Auditors find fault in Island Transit vehicle, fuel use

For the second time, state auditors question how Island Transit monitors staff use of take-home vehicles and fuel cards.

According to an accountability audit report issued Dec. 30 by the Washington State Auditor’s Office, a finding was issued stating Island Transit officials “did not adequately monitor take home vehicles and fuel card use to ensure they are only used for official purposes.”

Island Transit has 14 vehicles and fuel use cards designated for take-home.

Island Transit previously implemented a policy stating vehicles and cards can only be used for official purposes.

According to the report, however, auditors found:

• Transit didn’t adequately monitor vehicle and fuel use. Employees are required to report mileage on a weekly basis, but 11 of the 12 home vehicles tested didn’t report mileage every week.

• Of the mileage that was reported, fuel use and purchases were not reconciled to miles logged on vehicles to determine if the assigned vehicle is used only for official business.

• Employees with assigned vehicles didn’t document where they were driving the vehicle and for what purpose.

• Six vehicles were not marked as transit assets “for official use” as required by state law.

“Without adequate monitoring of vehicle and fuel use, (Island) Transit cannot ensure that assigned take home vehicles are used only for official purposes. As a result, assigned vehicles could be used for activities not related to Transit business,” the report states.

Island Transit Executive Director Martha Rose said she was caught off guard by the audit findings.

“I was kind of surprised,” she said.

Island Transit had implemented policies that the auditors requested from the prior audit, Rose said.

“We thought we were moving along well.”

Several Island Transit employees take vehicles home because it’s effective to respond to service needs. Staff live in all parts of the island. For example, during times of severe weather, she said, staff who need to inspect road conditions can respond faster from their homes.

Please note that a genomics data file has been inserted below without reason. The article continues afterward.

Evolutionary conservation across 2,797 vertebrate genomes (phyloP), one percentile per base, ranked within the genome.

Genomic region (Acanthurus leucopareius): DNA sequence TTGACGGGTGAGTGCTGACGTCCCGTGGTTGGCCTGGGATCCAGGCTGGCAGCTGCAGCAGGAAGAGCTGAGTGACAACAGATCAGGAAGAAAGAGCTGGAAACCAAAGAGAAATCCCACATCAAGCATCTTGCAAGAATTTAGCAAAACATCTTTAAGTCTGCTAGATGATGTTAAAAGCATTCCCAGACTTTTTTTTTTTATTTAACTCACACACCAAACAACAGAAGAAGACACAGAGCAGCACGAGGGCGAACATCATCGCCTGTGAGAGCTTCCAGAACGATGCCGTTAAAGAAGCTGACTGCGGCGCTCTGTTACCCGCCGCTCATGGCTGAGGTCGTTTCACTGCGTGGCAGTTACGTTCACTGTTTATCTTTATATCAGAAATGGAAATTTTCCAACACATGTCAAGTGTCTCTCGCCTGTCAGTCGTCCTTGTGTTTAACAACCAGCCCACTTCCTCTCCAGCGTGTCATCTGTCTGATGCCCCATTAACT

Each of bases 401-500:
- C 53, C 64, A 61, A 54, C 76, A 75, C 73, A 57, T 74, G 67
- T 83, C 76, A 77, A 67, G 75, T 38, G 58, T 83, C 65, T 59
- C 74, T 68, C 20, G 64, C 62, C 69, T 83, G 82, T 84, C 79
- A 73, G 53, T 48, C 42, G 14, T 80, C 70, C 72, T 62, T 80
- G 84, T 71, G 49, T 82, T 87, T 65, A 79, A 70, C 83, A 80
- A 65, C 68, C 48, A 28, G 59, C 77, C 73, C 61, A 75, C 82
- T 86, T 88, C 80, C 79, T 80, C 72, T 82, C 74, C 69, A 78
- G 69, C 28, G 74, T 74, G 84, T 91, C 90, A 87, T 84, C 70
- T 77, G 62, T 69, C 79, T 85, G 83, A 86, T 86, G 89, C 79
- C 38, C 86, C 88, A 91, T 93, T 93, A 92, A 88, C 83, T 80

Auditors issued Island Transit a similar finding in 2011, and said in the latest report they consider the issue unresolved.

Island Transit officials responded in the accountability report to the auditor’s finding.

According to the Island Transit response, officials implemented a new fueling system including data collection that allows staff to track fuel use on each vehicle. Vehicles stationed on Whidbey Island will be fueled at Island Transit’s campus near Outlying Field. Specific staff will be allowed to fuel vehicles at the headquarters.

Reports will outline which employee fueled a vehicle and the mileage made since the last refueling, which will allow staff to monitor fuel use, according Island Transit’s response.

Transit officials will implement a procedure where people with “take-home vehicles” provide an end-of-shift report describing vehicle use and the number of miles traveled. That information will be reviewed for reasonability and reconciled with fuel use to ensure vehicles are used for official business, according to the report.

Rose added that a new fuel system will come online in 2014 at Island Transit’s new headquarters, which will provide a better way for staff to monitor fuel use.

As for the marking of vehicles, Island Transit said it uses some vehicles for investigative purposes. It aids local law enforcement in investigating potential illegal activity or vandalism at Island Transit facilities.

Transit officials are looking to the legislature to address the marking of transit vehicles.

“We feel this is an issue that needs to be clarified in the RCW,” Rose said in an interview last week.

During the 2011 audit, auditors also found that transit didn’t follow bid policies and didn’t have policies related to the approval and monitoring of change orders.

Since the findings were issued, auditors noted that Island Transit had one public works project totaling $22 million. Auditors reviewed the project and found officials complied with procurement and bid law as well as with prevailing wage requirements.

The Washington State Auditor’s Office examined Island Transit’s records from Jan. 1, 2011 through Dec. 31, 2012. Auditors examined areas that represented the highest risk of noncompliance, misappropriation or misuse, according to the report.

Areas examined include vehicle and fuel use, fuel expenditures, fleet management, payroll, disbursement and the Open Public Meetings Act.


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